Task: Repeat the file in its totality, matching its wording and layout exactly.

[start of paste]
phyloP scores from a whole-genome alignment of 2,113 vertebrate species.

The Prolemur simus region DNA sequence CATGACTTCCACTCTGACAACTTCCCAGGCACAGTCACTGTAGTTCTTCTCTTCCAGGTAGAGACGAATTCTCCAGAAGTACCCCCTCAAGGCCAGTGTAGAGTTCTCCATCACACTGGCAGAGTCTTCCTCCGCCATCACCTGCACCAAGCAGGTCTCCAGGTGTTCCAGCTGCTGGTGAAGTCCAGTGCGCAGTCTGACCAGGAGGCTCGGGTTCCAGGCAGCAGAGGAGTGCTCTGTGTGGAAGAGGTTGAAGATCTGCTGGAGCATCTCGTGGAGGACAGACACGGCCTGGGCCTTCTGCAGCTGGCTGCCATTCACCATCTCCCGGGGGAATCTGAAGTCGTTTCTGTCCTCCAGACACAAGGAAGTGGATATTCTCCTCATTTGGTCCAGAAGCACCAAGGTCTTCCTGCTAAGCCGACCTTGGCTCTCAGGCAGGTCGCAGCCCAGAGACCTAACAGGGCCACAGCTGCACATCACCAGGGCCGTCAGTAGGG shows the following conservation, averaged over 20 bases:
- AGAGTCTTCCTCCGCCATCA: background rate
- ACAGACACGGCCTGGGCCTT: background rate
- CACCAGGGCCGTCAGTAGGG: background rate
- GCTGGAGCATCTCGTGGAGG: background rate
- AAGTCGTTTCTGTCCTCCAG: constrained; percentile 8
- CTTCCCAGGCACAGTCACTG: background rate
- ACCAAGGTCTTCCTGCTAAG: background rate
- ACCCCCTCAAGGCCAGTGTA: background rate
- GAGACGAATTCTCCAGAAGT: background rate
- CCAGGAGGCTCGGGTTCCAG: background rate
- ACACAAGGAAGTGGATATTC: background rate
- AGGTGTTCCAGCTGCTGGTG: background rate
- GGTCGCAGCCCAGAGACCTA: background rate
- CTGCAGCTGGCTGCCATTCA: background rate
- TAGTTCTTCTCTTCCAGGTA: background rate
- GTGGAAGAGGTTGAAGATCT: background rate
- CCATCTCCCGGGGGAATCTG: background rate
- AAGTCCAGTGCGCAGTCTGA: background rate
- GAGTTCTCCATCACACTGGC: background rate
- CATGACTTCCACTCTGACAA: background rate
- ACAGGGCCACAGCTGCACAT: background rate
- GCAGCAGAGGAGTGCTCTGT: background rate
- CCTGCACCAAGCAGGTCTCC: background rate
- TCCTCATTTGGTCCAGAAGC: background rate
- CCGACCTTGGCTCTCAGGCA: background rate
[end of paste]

phyloP scores from a whole-genome alignment of 2,113 vertebrate species.

The Prolemur simus region DNA sequence CATGACTTCCACTCTGACAACTTCCCAGGCACAGTCACTGTAGTTCTTCTCTTCCAGGTAGAGACGAATTCTCCAGAAGTACCCCCTCAAGGCCAGTGTAGAGTTCTCCATCACACTGGCAGAGTCTTCCTCCGCCATCACCTGCACCAAGCAGGTCTCCAGGTGTTCCAGCTGCTGGTGAAGTCCAGTGCGCAGTCTGACCAGGAGGCTCGGGTTCCAGGCAGCAGAGGAGTGCTCTGTGTGGAAGAGGTTGAAGATCTGCTGGAGCATCTCGTGGAGGACAGACACGGCCTGGGCCTTCTGCAGCTGGCTGCCATTCACCATCTCCCGGGGGAATCTGAAGTCGTTTCTGTCCTCCAGACACAAGGAAGTGGATATTCTCCTCATTTGGTCCAGAAGCACCAAGGTCTTCCTGCTAAGCCGACCTTGGCTCTCAGGCAGGTCGCAGCCCAGAGACCTAACAGGGCCACAGCTGCACATCACCAGGGCCGTCAGTAGGG shows the following conservation, averaged over 20 bases:
- AGAGTCTTCCTCCGCCATCA: background rate
- ACAGACACGGCCTGGGCCTT: background rate
- CACCAGGGCCGTCAGTAGGG: background rate
- GCTGGAGCATCTCGTGGAGG: background rate
- AAGTCGTTTCTGTCCTCCAG: constrained; percentile 8
- CTTCCCAGGCACAGTCACTG: background rate
- ACCAAGGTCTTCCTGCTAAG: background rate
- ACCCCCTCAAGGCCAGTGTA: background rate
- GAGACGAATTCTCCAGAAGT: background rate
- CCAGGAGGCTCGGGTTCCAG: background rate
- ACACAAGGAAGTGGATATTC: background rate
- AGGTGTTCCAGCTGCTGGTG: background rate
- GGTCGCAGCCCAGAGACCTA: background rate
- CTGCAGCTGGCTGCCATTCA: background rate
- TAGTTCTTCTCTTCCAGGTA: background rate
- GTGGAAGAGGTTGAAGATCT: background rate
- CCATCTCCCGGGGGAATCTG: background rate
- AAGTCCAGTGCGCAGTCTGA: background rate
- GAGTTCTCCATCACACTGGC: background rate
- CATGACTTCCACTCTGACAA: background rate
- ACAGGGCCACAGCTGCACAT: background rate
- GCAGCAGAGGAGTGCTCTGT: background rate
- CCTGCACCAAGCAGGTCTCC: background rate
- TCCTCATTTGGTCCAGAAGC: background rate
- CCGACCTTGGCTCTCAGGCA: background rate